• Nergis Mavalvala (Age: 42), a Quantum Astrophysicist at the Massachusetts Institute of Technology (Cambridge, MA), for "linking optics, condensed matter, and quantum mechanics in research that enhances our ability to detect and quantify gravitational radiation."
• Dawn Song (Age: 35), a Computer Security Specialist at the University of California, Berkeley (Berkeley, CA), for "exploring the deep interactions among software, hardware, and networks to increase the stability of computer systems vulnerable to remote attack or interference."
• Marla Spivak (Age: 55), an Entomologist at the University of Minnesota (St. Paul, MN), for "protecting one of the world's most important pollinators, the honey bee, from decimation by disease while making important contributions to our understanding of bee biology."
For those of you who think women are underrepresented in science, this list has four men and five women.

Who is considered a genius today? The British newspaper, The Daily Telegraph, published a list of living geniuses in 2007.[3] The list was developed from a multitude of nominations, and the nominees were scored by a panel of "creativity and innovation" experts against criteria such as intellectual power and cultural importance. Here are the top eleven names from that list. I went one more than ten to include Grigori Perelman, whom I wrote about in a previous article (Grigori Perelman, July 6, 2010).
• Albert Hoffman, Swiss chemist and discoverer of LSD.
• Timothy Berners-Lee, British computer scientist and a MacArthur Fellow.
• George Soros, American businessman and philanthropist.
• Matt Groening, American satirist and creator of many animated series.
• Nelson Mandela, South African politician and diplomat.
• Frederick Sanger, British chemist and recipient of two Nobel Prizes in chemistry.
• Dario Fo, Italian Writer, Dramatist and Nobel Prize winner.
• Stephen Hawking, British physicist and retired Lucasian Professor of Mathematics at Cambridge University.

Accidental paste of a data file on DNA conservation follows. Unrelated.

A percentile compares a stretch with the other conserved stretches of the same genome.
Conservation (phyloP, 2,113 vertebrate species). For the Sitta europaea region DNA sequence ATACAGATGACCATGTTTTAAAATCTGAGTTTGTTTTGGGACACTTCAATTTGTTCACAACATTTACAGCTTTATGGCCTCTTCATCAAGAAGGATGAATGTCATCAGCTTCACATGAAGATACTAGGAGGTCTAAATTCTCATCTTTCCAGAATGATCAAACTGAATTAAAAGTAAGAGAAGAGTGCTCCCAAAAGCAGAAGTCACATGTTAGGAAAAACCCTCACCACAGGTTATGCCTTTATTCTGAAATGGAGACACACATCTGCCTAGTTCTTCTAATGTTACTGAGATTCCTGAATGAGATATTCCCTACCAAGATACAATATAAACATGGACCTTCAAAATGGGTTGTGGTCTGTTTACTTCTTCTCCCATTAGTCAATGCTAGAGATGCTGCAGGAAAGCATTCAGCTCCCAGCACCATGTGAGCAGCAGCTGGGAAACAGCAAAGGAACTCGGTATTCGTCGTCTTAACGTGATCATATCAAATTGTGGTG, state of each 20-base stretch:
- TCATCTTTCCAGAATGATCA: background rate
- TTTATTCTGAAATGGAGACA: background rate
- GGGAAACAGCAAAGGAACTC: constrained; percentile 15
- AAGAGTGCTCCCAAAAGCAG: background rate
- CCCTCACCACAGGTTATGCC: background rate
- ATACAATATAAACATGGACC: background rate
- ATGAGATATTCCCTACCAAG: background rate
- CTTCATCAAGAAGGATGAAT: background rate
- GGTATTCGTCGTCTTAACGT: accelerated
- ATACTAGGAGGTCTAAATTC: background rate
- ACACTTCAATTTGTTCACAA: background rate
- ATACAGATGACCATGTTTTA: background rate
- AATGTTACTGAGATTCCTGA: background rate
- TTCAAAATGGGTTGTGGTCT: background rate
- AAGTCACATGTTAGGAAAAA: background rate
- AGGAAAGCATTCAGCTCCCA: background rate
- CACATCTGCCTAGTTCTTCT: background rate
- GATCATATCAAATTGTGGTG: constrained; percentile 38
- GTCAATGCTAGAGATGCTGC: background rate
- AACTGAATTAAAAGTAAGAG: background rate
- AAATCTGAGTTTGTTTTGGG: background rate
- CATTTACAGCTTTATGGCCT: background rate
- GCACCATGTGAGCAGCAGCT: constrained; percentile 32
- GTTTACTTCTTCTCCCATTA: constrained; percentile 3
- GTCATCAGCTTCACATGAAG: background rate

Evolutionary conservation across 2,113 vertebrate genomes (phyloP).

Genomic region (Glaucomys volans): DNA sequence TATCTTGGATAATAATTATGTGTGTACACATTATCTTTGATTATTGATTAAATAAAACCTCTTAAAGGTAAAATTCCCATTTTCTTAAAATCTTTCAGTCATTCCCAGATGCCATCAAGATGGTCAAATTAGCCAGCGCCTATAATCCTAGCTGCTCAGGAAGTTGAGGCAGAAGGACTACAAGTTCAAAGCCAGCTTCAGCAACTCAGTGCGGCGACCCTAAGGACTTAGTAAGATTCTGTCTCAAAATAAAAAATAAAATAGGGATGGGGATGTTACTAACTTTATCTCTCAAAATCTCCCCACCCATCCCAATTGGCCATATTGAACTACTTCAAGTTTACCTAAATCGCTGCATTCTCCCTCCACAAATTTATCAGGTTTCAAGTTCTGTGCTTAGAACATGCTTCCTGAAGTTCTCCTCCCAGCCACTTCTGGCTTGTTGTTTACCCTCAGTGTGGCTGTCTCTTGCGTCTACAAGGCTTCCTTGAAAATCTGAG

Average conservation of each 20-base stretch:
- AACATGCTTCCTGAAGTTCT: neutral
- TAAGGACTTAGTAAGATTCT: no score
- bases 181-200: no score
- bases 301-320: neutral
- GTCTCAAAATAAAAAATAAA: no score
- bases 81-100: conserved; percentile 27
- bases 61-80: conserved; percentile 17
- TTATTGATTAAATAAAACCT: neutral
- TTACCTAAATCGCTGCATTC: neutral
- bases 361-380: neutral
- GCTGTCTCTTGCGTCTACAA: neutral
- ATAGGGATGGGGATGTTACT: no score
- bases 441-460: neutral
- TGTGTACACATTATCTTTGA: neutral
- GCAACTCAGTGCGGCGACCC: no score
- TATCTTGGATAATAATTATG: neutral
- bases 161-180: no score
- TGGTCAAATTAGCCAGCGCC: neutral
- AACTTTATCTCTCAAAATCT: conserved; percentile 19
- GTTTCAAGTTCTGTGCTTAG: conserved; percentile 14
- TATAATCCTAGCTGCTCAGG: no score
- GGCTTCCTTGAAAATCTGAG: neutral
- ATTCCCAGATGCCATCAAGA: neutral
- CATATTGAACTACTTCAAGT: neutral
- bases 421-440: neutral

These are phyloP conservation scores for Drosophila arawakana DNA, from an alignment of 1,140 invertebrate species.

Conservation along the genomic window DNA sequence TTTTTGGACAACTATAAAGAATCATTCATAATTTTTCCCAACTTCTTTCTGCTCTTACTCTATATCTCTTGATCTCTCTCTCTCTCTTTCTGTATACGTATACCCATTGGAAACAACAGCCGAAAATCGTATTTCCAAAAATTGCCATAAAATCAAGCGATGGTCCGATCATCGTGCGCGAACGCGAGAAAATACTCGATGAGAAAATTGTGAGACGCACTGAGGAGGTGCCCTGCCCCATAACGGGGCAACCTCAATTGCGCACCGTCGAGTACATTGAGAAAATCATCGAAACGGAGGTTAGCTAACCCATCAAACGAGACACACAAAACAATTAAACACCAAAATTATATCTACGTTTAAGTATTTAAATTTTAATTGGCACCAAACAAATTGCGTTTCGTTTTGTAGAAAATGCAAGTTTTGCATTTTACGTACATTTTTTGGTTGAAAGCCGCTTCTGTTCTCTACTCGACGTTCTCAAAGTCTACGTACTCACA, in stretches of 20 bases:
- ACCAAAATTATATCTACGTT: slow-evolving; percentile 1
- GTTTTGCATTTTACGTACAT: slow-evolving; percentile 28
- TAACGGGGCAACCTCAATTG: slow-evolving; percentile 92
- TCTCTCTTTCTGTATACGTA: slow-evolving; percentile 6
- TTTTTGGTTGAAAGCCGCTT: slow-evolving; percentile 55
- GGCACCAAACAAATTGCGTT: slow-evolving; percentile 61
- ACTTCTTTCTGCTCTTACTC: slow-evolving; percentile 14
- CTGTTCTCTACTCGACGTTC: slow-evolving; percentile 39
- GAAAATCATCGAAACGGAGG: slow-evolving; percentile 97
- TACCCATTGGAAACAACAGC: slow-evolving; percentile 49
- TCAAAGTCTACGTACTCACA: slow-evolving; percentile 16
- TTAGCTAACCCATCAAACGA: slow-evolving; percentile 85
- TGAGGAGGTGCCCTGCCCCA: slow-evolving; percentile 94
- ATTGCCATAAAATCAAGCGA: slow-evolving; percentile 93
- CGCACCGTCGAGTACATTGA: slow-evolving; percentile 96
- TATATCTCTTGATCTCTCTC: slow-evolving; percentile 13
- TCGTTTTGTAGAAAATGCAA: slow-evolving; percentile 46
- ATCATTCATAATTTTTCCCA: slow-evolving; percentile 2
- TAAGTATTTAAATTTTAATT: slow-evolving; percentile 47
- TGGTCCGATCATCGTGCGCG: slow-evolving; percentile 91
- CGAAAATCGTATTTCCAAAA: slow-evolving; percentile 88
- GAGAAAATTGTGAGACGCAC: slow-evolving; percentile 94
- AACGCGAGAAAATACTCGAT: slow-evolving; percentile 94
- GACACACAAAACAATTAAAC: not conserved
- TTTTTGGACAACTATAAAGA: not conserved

• Oscar Niemeyer, Brazilian architect and "artist with reinforced concrete."
• Philip Glass, One of my favorite American composers.
• Grigori Perelman, Russian mathematician and eccentric in the tradition of Paul Erdos.
Ludwig Wittgenstein (1910)

Ludwig Wittgenstein (1910).

If we consider all historical geniuses, Albert Einstein is the first person usually called to mind. I'm somewhat partial to Ludwig Wittgenstein. Wittgenstein wrote about the philosophy of science. His writing was sparse, in the form of "sound bites," long before these had run rampant in the media. An example is the following from his Tractatus Logico-Philosophicus:
"The world is the totality of facts, not things."
Of course, it's best to resort to a little argumentum ad auctoritatem and quote Bertrand Russell's assessment of Wittgenstein as
"... a perfect example of genius - passionate, profound, intense, and dominating."


  1. 23 New MacArthur Fellows Announced, MacArthur Foundation Press Release, September 28, 2010.
  2. MacArthur Fellows Program: Meet the 2010 Fellows, MacArthur Foundation, September 28, 2010.
  3. Top 100 living geniuses, Telegraph(UK), October 28, 2007.

Permanent Link to this article

Linked Keywords: MacArthur Foundation; public television; Nobel Prize; sabbatical; J. Roger Angel; Timothy Berners-Lee; Mitchell J. Feigenbaum; chaos theory; Feigenbaum constants; Margaret Joan Geller; Great Wall; Paul Ginsparg; arXiv; Claire Gmachl; quantum cascade lasers; John J. Hopfield; Hopfield Neural Network; Julia Robinson; Hilbert's Tenth Problem; Diophantine equations; Richard M. Stallman; GNU Project; Free Software Foundation; Andrew J. Wiles; Fermat's Last Theorem; Frank Wilczek; strong nuclear force; Nobel Prize in Physics; Edward Witten; String Theory; Fields Medal; Stephen Wolfram; cellular automata; Mathematica; A New Kind of Science; Amir Abo-Shaeer; Dos Pueblos Engineering Academy (Goleta, CA); Kelly Benoit-Bird; Oregon State University (Corvallis, OR); Drew Berry; Walter & Eliza Hall Institute of Medical Research (Melbourne, Australia); Carlos D. Bustamante; California Institute of Technology (Pasadena, CA); John Dabiri; Michal Lipson; Cornell University (Ithaca, NY); Nergis Mavalvala; Massachusetts Institute of Technology (Cambridge, MA); Dawn Song; University of California, Berkeley (Berkeley, CA); Marla Spivak; University of Minnesota (St. Paul, MN); The Daily Telegraph; Albert Hoffman; LSD; George Soros; Matt Groening; Nelson Mandela; Frederick Sanger; Dario Fo; Stephen Hawking; Oscar Niemeyer; reinfored concrete; Philip Glass; Grigori Perelman; Paul Erdos; Albert Einstein; Ludwig Wittgenstein; Tractatus Logico-Philosophicus; argumentum ad auctoritatem; Bertrand Russell.